Every passenger tracked by a government-funded GPS
by P. Jeffrey Black and Jeffrey Denning
Just when you thought you’ve heard it all…
A senior government official with the U.S. Department of Homeland Security (DHS) has expressed great interest in a so-called safety bracelet that would serve as a stun device, similar to that of a police Taser®. According to a promotional video found at the Lamperd Less Lethal, Inc. website, the bracelet would be worn by all airline passengers.
This bracelet would:
- Take the place of an airline boarding pass
- Contain personal information about the traveler
- Be able to monitor the whereabouts of each passenger and his/her luggage
- Shock the wearer on command, completely immobilizing him/her for several minutes
The Electronic ID Bracelet, as it is referred to, would be worn by every traveler “until they disembark the flight at their destination.” Yes, you read that correctly. Every airline passenger would be tracked by a government-funded GPS, containing personal, private and confidential information, and would shock the customer worse than an electronic dog collar if the passenger got out of line.
Clearly the Electronic ID Bracelet is a euphemism for the EMD Safety Bracelet, or at least it has a nefarious hidden ability (thus the term ID Bracelet is ambiguous at best). EMD stands for Electro-Muscular Disruption. Again, according to the promotional video, the bracelet can completely immobilize the wearer for several minutes.
So is the government really that interested in this bracelet?
According to this letter from DHS official, Paul S. Ruwaldt of the Science and Technology Directorate, office of Research and Development, which was written to the inventor whom he had previously met with, Ruwaldt wrote, “To make it clear, we [the federal government] are interested in . . . the immobilizing security bracelet, and look forward to receiving a written proposal.”
The letterhead, in case you were wondering, is from a U.S. Department of Homeland Security office at the William J. Hughes Technical Center at the Atlantic City International Airport, or the Federal Aviation Administration headquarters.
In another part of the letter, Mr. Ruwaldt confirmed, “In addition, it is conceivable to envision a use to improve air security, on passenger planes.”
Would every paying airline passenger flying on a commercial airplane be mandated to wear one of these devices? I cringe at the thought. Not only could it be used as a physical restraining device, but also as a method of interrogation, according to the same aforementioned letter from Mr. Ruwaldt.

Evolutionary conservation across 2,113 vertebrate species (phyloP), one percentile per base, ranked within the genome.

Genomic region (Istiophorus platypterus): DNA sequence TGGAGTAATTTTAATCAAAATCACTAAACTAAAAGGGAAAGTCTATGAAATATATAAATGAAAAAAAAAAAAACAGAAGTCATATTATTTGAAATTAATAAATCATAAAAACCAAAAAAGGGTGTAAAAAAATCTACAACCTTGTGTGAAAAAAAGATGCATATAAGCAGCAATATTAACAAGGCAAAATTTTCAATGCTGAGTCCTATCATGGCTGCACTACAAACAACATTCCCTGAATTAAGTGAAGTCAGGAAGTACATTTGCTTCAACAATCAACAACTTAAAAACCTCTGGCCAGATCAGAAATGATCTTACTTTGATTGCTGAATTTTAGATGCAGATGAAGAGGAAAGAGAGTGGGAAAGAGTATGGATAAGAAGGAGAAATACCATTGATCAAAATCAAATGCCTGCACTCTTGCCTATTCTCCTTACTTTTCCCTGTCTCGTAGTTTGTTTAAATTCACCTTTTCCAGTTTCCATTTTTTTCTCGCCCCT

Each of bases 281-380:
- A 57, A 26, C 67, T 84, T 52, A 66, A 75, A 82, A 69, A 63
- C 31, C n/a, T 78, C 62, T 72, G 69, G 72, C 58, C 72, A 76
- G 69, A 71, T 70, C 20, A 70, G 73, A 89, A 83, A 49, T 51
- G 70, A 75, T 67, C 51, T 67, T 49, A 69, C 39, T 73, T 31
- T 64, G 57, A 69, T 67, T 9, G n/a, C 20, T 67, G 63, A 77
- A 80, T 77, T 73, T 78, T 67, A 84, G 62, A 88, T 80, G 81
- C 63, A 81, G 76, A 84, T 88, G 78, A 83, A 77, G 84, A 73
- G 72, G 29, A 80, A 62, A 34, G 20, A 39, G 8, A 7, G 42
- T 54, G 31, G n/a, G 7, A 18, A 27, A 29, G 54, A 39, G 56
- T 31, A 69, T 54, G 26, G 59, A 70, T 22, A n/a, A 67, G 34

Would you let them put one of those on your wrist? Would you allow the airline employees, which would be mandated by the government, to place such a bracelet on any member of your family?
Why are tax dollars being spent on something like this? Is this a police state or is this America?
Lamperd Less Lethal Inc., the Canadian company that designed the EMD Safety Bracelet, has responded to the controversy as follows:
“We wish to clear up any misconceptions regarding the EMD Safety Bracelet for Airline Security. The bracelets remain inactive until a hijacking situation has been identified. At such time a designated crew member will activate the bracelets making them capable of delivering the punitive measure – but only to those that need to be restrained. We believe that all passengers will welcome deliverance from a hijacking, as will the families, carriers, insurance providers etc. The F-16 on the wing-tip is not to reassure the passengers during a hijacking, but rather to shoot them down. Besides activation using the grid screen, the steward / stewardess will have a laser activator that can activate any bracelet as needed by simply pointing the laser at the bracelet – that laser dot only needs to be within 10 inches of the bracelet to activate it.”
Read more from P. Jeffrey Black and Jeffrey Denning at http://www.washingtontimes.com/weblogs/aviation-security
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